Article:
For years I had three words taped to the top of my computer screen: gentle, generous and content. They were aspirational, character traits I desired for myself and still do. There was a time when I imagined generosity as the easiest of the three. Not any more. As I get older, I am painfully aware of just how ungenerous my instincts can be.
In the practice of ministry, generosity is assumed. After all, we’ve committed our lives to a cause larger than ourselves; we’re invested in the care and support of others; our ordination vows are to lives of self-giving and service for the good of the church and community. Generosity is of the essence. Yet the idea of generosity is quite different to a generous instinct.
The word generous speaks of a large and plentiful spirit, one that creates a broad space in which others can flourish. Honestly, though, my heart can be as small and petty as any other. No matter how magnanimous the ideal of what I do, self-interest is a powerful force. Concern for my own image, obsession with my impact, the craving for respect and recognition — these desires have a gravitational pull that’s hard to resist. Each makes small the space I have to offer.
I have learned over the years that generosity in ministry — a spirit of leadership that is wide and plentiful — is a decision made over and over again. It is realised in daily choices for a broad and inclusive horizon. There are three of those choices I’ve come to understand as essential.
First, there is the choice to be generous in my assumptions. The people we minister to and with come in all shapes and sizes, each one unique and complex. They can be brittle, bombastic, opinionated, defensive, blind, biased and insensitive. They might even vote Liberal! Frankly, assuming the best is not easy. Yet the conviction of my faith — that we are all made in the image of God — stands. As different as we might be, we are bound together. “While we find ourselves washed up on shores so different they could be their own planets,” writes Sarah Krasnostein, “the ground beneath our feet is always the same.” If I am ministering from a small and defended place, then your difference is all I see and I am prone to suspicion and mistrust. With a large and open spirit, I assume your goodness and am more able to offer you the grace I crave for myself.
Secondly, there is the choice to be generous in my affirmation. One of the most challenging pieces of advice I received as a young pastor was this: “It is only when you are at ease with yourself, Simon, that you can celebrate others with abandon.” I have discovered over the years that the instinct to self-interest flows commonly from a basic insecurity: I am not enough. When my life is governed by this sense of lack and the craving for reassurance that follows, my horizon is small and my ability to cheer for others contracts. I am more grasping than giving. On the other hand, if I am at ease with myself, my calling and my worth in the eyes of God, then I am free to rejoice in you without reserve.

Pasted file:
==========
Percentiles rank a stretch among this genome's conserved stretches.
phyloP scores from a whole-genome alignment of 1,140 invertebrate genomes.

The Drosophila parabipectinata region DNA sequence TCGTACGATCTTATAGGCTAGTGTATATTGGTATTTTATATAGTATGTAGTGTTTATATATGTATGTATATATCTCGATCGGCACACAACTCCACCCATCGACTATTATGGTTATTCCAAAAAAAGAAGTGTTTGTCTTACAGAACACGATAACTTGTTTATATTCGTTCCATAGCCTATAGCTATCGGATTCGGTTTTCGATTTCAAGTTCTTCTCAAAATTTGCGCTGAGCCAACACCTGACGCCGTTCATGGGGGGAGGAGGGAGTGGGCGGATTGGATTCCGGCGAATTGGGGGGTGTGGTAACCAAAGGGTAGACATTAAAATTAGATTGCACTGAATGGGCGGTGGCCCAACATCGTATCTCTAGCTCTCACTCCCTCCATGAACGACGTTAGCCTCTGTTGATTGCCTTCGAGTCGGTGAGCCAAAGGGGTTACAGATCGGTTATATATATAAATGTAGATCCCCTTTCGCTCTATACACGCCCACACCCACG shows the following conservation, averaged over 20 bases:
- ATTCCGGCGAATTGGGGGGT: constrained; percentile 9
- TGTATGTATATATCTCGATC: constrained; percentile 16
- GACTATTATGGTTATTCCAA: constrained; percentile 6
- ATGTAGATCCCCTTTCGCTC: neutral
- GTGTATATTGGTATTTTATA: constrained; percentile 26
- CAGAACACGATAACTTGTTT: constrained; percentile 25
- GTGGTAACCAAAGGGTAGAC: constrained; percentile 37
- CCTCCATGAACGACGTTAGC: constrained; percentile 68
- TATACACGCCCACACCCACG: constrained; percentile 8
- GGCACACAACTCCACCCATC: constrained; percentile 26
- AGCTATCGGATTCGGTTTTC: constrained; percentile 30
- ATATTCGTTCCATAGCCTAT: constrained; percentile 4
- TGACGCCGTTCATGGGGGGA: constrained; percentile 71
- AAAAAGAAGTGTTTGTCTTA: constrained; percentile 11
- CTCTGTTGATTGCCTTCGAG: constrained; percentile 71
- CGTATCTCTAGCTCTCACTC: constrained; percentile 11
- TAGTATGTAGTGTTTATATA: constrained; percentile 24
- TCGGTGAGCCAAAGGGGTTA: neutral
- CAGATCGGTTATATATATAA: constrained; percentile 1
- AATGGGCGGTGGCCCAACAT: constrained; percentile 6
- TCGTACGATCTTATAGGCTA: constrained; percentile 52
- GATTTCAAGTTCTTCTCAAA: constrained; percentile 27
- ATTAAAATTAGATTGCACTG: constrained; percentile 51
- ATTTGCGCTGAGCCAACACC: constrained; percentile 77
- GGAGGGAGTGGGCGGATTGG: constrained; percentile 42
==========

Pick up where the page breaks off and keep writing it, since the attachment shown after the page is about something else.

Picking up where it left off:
Thirdly, there is the choice to be generous in my blessing. Whatever our tradition, we pastors have a privileged voice. We are the ones who stand in pulpits. What we say matters and what we bless has influence. Week after week, we model an understanding of God’s priorities and the breadth of God’s concern. To be generous in blessing is to honour the lives of those in our congregations, to recognise that their callings are larger than the church and its programs. I have long believed that my primary task is not to grow the ministry of the church as institution, but to support the mission of the people of God wherever they are — to encourage, resource and cheer them on. As much as I believe it, however, the practice is challenging. I well understand the pressures to build the church’s brand, influence and reach. I am rewarded for the growth of those things which have the church’s name on them. To bless equally what lies beyond requires a more open and generous posture.
In my experience, the value of generosity in ministry is easy to name yet so difficult to live. A generous instinct has to be nurtured. It’s like working a muscle: let the workout subside and the muscle contracts; allow those daily choices for generosity to diminish and my reach shrinks. Clearly, maintaining a large and plentiful spirit is a stretch. So I’ll keep stretching.